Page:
Kgalema Motlanthe was first to arrive, parking his Audi and slipping unnoticed into an empty National Assembly chamber for his last few hours outside the presidential bubble.
Above him in the gallery the speaker’s bay began filling up with representatives of the coalition of the wounded.
In the front row were Jacob Zuma and African National Congress secretary general Gwede Mantashe. Behind them Cyril Ramaphosa, watching as the wheel turned against his old adversary, Thabo Mbeki. He was flanked by his fishing buddy and negotiating partner from the Johannesburg World Trade Centre, Roelf Meyer, who was looking greyer and more close cropped than most will remember him as he chatted with ANC spokesperson Jessie Duarte and mining tycoon Patrice Motsepe.
Tony Yengeni — more than ever the dandy in a frock coat with a diamond lapel pin — sat alongside the hulking KwaZulu-Natal transport minister Bheki Cele, who was pushing the sartorial limits even harder in a bright blue jacket and razor-brimmed fedora.
The DA leader Helen Zille sat alongside Mantashe and had him laughing uproariously once or twice.
Zuma’s elbow was monopolised by the unlikely Peggy Hollander — an utter parliamentary nonentity despite her relatively elevated status as deputy chairperson of the National Council of Provinces — who seemed a strange choice to be seated at the right hand of the little big man himself. Robben Island veteran Ahmed Kathrada, a close friend of Motlanthe, filled out the front row.
As ministers began filing in after their morning caucus meeting, a small group of backbenchers jammed the entrance, to the apparent frustration of the sargeant at arms, singing the struggle classic: ‘My mother was a kitchen girl, my father was a garden boyâ€. But as more ministers arrived that gave way to a modified gospel chorus, ‘The heart of Zuma is so holy that we can shelter under itâ€. Ministers and deputy ministers on the front benches were unmoved, chatting and reading as the ANC benches swayed, with only deputy home affairs minister Malusi Gigaba joining in.
With the speaker, Baleka Mbete, sitting in what will soon become her usual bench as deputy president rather than her usual throne at the centre of the house, Chief Justice Pius Langa was escorted in to modest applause. Was it the thought that he was ushering into power the very ANC leaders who had accused him of being a counter-revolutionary that gave his voice that tired, ironic lilt as he detailed the procedures?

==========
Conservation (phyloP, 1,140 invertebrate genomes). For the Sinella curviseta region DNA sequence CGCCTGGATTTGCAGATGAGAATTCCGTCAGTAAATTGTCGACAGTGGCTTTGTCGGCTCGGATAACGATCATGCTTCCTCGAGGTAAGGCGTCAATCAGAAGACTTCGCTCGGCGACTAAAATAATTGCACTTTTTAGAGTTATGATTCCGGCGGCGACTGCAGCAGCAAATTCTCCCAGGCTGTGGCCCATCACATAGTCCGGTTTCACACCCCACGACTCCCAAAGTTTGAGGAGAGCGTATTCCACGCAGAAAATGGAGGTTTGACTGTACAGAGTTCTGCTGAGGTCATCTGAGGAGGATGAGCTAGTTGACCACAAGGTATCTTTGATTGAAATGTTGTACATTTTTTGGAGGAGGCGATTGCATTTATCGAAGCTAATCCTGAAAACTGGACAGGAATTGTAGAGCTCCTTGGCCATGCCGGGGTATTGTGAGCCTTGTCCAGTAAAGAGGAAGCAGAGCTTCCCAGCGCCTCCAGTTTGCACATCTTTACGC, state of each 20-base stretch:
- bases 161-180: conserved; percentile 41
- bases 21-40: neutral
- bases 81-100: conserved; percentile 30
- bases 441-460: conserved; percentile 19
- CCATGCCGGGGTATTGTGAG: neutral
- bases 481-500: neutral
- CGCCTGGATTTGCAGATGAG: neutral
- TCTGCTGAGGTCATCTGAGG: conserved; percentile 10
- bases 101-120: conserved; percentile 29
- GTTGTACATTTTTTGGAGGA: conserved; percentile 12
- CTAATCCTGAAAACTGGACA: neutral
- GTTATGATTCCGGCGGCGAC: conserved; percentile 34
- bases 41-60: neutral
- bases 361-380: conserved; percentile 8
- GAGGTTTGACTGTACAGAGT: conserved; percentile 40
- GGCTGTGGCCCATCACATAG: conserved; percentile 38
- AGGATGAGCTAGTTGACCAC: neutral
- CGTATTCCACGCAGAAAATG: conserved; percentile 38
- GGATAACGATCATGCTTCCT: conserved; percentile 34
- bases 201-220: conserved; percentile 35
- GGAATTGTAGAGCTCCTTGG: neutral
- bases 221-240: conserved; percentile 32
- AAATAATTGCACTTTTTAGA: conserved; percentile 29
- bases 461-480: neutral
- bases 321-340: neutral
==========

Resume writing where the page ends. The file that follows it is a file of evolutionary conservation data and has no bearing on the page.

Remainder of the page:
Probably not — he often talks that way, but the thought must surely have crossed his mind as the hymn to Zuma rang out.
The DA decision to nominate their own Joe Seremane as president was not popular, either with other opposition parties or with the ANC. Bellows of ‘No, noâ€ came from the other side of the house as it was announced and seconded, but that didn’t stop ANC minister Andrew Mlangeni walking across the floor ahead of the vote to shake the hand of his fellow Robben Islander, in what might have been the one sincere moment of an often brittle and awkward day.
The voting by secret ballot, in makeshift-looking polling booths, was excruciatingly slow, and schoolchildren in the gallery nodded off as ministers filed up in alphabetical order. The roll call was a reminder of who wasn’t there: public administration minister Geraldine Fraser Moleketi and her husband, deputy finance minister Jabu Moleketi, who had just resigned, Ngconde Balfour who was AWOL, Manto Tshabala-Msimang who was in uncharacteristically dour black and who seemed to arrive only after the ballot.
Trevor Manuel watched the procession from his front-row bench, with his head cocked at its usual rightward angle.
When the votes were counted and lunch digested Motlanthe had 261 votes to Seremane’s 50, 41 ballots had been spoiled, all — or almost all — by opposition ministers.
That left only the speeches. Ben Martins was delivering Motlanthe’s curriculum vitae in rote fashion until he was interrupted by Mangosuthu Buthelezi on a point of order to object at his use of the term ”Comrade Kgalemaâ€ for the president-elect. ‘Most of our problems spring from ignoring these things,â€ he insisted, rather ludicrously in the circumstances.
There followed the long parade of opposition ministers who opted for one of three strategies: call on Motlanthe to provide strong, reassuring leadership, get a pre-election jab in at the DA for putting up Seremane, or bid for a job.
Themba Godi, of the PAC splinter party — the ACP — took the latter strategy furthest, calling for a ‘government of all the talentsâ€, while it was Pieter Mulder of the Freedom Front Plus who delivered the sharpest dig at his much bigger competitors for the white vote. ‘We thought it opportunistic of the DA to nominate Seremane when from within the ranks of the DA he could get only 6% of the vote at a leadership election,â€ Mulder said.
He went on to offer a parable that the Zuma-ultras of the Youth League will no doubt be repeating: a group of trekkers and their wagon are set upon by lions at night and hastily harness their oxen. As it grows light they realise that they have harnessed one of the lions in error. ‘It is one thing to harness a lion, but how do you get it out of harness? Does the ANC know how to unharness a lion, if necessary?â€ Mulder asked.